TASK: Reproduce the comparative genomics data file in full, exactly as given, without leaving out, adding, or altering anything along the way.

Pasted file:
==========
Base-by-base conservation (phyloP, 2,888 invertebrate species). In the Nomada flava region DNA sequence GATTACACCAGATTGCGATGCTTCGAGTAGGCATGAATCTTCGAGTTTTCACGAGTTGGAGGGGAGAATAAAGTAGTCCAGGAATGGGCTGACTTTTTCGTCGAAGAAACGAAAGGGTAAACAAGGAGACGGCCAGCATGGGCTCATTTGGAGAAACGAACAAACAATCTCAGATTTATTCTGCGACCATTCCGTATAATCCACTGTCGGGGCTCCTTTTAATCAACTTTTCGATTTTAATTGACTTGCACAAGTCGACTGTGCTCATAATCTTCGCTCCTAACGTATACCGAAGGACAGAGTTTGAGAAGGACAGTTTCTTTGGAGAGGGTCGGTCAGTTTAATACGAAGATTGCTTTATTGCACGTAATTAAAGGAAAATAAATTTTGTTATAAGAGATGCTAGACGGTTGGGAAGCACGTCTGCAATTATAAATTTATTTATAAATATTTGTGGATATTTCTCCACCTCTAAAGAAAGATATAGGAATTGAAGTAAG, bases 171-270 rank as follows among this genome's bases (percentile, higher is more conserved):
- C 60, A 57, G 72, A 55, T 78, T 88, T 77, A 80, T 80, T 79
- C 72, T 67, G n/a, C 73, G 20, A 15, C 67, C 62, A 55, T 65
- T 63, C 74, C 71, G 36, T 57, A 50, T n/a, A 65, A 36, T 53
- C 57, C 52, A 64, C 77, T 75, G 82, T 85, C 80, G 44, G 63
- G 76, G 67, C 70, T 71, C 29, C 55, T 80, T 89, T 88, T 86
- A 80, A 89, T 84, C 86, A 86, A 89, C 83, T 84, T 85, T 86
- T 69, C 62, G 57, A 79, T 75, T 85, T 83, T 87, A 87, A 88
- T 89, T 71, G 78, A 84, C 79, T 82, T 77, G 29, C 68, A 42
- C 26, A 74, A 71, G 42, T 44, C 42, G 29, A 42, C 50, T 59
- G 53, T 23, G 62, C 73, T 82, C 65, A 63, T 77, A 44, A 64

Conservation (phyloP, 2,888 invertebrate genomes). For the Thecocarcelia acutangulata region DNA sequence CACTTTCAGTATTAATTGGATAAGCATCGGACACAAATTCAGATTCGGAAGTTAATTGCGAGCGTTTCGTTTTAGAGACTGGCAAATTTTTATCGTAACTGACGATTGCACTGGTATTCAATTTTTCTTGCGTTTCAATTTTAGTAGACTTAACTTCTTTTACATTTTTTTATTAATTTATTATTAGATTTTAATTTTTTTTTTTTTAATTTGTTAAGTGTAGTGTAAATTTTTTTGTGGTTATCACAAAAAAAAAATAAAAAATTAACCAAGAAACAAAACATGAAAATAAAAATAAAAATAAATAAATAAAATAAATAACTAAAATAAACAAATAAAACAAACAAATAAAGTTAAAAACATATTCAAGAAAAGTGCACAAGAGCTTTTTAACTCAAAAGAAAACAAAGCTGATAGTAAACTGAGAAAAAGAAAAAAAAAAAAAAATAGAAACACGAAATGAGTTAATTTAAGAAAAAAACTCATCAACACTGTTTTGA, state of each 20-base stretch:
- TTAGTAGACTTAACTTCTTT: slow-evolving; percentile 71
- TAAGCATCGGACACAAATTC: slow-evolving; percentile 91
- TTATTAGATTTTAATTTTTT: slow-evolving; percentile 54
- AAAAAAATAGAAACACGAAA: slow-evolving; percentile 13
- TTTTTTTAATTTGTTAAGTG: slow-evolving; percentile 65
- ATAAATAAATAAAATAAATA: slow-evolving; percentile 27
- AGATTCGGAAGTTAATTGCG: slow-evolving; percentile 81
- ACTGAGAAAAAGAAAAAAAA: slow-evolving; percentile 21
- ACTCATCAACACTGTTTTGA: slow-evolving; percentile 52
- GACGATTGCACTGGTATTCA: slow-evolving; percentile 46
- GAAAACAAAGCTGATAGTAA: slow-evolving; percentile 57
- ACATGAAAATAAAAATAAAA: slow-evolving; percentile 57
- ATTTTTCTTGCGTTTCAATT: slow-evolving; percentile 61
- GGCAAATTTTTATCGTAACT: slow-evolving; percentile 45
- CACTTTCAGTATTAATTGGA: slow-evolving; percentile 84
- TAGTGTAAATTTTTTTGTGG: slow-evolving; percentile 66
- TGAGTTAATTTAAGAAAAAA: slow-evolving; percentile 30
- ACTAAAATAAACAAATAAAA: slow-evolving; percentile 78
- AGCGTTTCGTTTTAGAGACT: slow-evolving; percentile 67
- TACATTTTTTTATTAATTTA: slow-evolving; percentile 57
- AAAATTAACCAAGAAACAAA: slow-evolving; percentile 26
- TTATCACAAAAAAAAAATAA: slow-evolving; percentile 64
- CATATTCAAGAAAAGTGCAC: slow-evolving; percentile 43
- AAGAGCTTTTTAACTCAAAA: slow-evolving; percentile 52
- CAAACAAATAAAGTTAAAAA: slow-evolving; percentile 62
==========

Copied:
Base-by-base conservation (phyloP, 2,888 invertebrate species). In the Nomada flava region DNA sequence GATTACACCAGATTGCGATGCTTCGAGTAGGCATGAATCTTCGAGTTTTCACGAGTTGGAGGGGAGAATAAAGTAGTCCAGGAATGGGCTGACTTTTTCGTCGAAGAAACGAAAGGGTAAACAAGGAGACGGCCAGCATGGGCTCATTTGGAGAAACGAACAAACAATCTCAGATTTATTCTGCGACCATTCCGTATAATCCACTGTCGGGGCTCCTTTTAATCAACTTTTCGATTTTAATTGACTTGCACAAGTCGACTGTGCTCATAATCTTCGCTCCTAACGTATACCGAAGGACAGAGTTTGAGAAGGACAGTTTCTTTGGAGAGGGTCGGTCAGTTTAATACGAAGATTGCTTTATTGCACGTAATTAAAGGAAAATAAATTTTGTTATAAGAGATGCTAGACGGTTGGGAAGCACGTCTGCAATTATAAATTTATTTATAAATATTTGTGGATATTTCTCCACCTCTAAAGAAAGATATAGGAATTGAAGTAAG, bases 171-270 rank as follows among this genome's bases (percentile, higher is more conserved):
- C 60, A 57, G 72, A 55, T 78, T 88, T 77, A 80, T 80, T 79
- C 72, T 67, G n/a, C 73, G 20, A 15, C 67, C 62, A 55, T 65
- T 63, C 74, C 71, G 36, T 57, A 50, T n/a, A 65, A 36, T 53
- C 57, C 52, A 64, C 77, T 75, G 82, T 85, C 80, G 44, G 63
- G 76, G 67, C 70, T 71, C 29, C 55, T 80, T 89, T 88, T 86
- A 80, A 89, T 84, C 86, A 86, A 89, C 83, T 84, T 85, T 86
- T 69, C 62, G 57, A 79, T 75, T 85, T 83, T 87, A 87, A 88
- T 89, T 71, G 78, A 84, C 79, T 82, T 77, G 29, C 68, A 42
- C 26, A 74, A 71, G 42, T 44, C 42, G 29, A 42, C 50, T 59
- G 53, T 23, G 62, C 73, T 82, C 65, A 63, T 77, A 44, A 64

Conservation (phyloP, 2,888 invertebrate genomes). For the Thecocarcelia acutangulata region DNA sequence CACTTTCAGTATTAATTGGATAAGCATCGGACACAAATTCAGATTCGGAAGTTAATTGCGAGCGTTTCGTTTTAGAGACTGGCAAATTTTTATCGTAACTGACGATTGCACTGGTATTCAATTTTTCTTGCGTTTCAATTTTAGTAGACTTAACTTCTTTTACATTTTTTTATTAATTTATTATTAGATTTTAATTTTTTTTTTTTTAATTTGTTAAGTGTAGTGTAAATTTTTTTGTGGTTATCACAAAAAAAAAATAAAAAATTAACCAAGAAACAAAACATGAAAATAAAAATAAAAATAAATAAATAAAATAAATAACTAAAATAAACAAATAAAACAAACAAATAAAGTTAAAAACATATTCAAGAAAAGTGCACAAGAGCTTTTTAACTCAAAAGAAAACAAAGCTGATAGTAAACTGAGAAAAAGAAAAAAAAAAAAAAATAGAAACACGAAATGAGTTAATTTAAGAAAAAAACTCATCAACACTGTTTTGA, state of each 20-base stretch:
- TTAGTAGACTTAACTTCTTT: slow-evolving; percentile 71
- TAAGCATCGGACACAAATTC: slow-evolving; percentile 91
- TTATTAGATTTTAATTTTTT: slow-evolving; percentile 54
- AAAAAAATAGAAACACGAAA: slow-evolving; percentile 13
- TTTTTTTAATTTGTTAAGTG: slow-evolving; percentile 65
- ATAAATAAATAAAATAAATA: slow-evolving; percentile 27
- AGATTCGGAAGTTAATTGCG: slow-evolving; percentile 81
- ACTGAGAAAAAGAAAAAAAA: slow-evolving; percentile 21
- ACTCATCAACACTGTTTTGA: slow-evolving; percentile 52
- GACGATTGCACTGGTATTCA: slow-evolving; percentile 46
- GAAAACAAAGCTGATAGTAA: slow-evolving; percentile 57
- ACATGAAAATAAAAATAAAA: slow-evolving; percentile 57
- ATTTTTCTTGCGTTTCAATT: slow-evolving; percentile 61
- GGCAAATTTTTATCGTAACT: slow-evolving; percentile 45
- CACTTTCAGTATTAATTGGA: slow-evolving; percentile 84
- TAGTGTAAATTTTTTTGTGG: slow-evolving; percentile 66
- TGAGTTAATTTAAGAAAAAA: slow-evolving; percentile 30
- ACTAAAATAAACAAATAAAA: slow-evolving; percentile 78
- AGCGTTTCGTTTTAGAGACT: slow-evolving; percentile 67
- TACATTTTTTTATTAATTTA: slow-evolving; percentile 57
- AAAATTAACCAAGAAACAAA: slow-evolving; percentile 26
- TTATCACAAAAAAAAAATAA: slow-evolving; percentile 64
- CATATTCAAGAAAAGTGCAC: slow-evolving; percentile 43
- AAGAGCTTTTTAACTCAAAA: slow-evolving; percentile 52
- CAAACAAATAAAGTTAAAAA: slow-evolving; percentile 62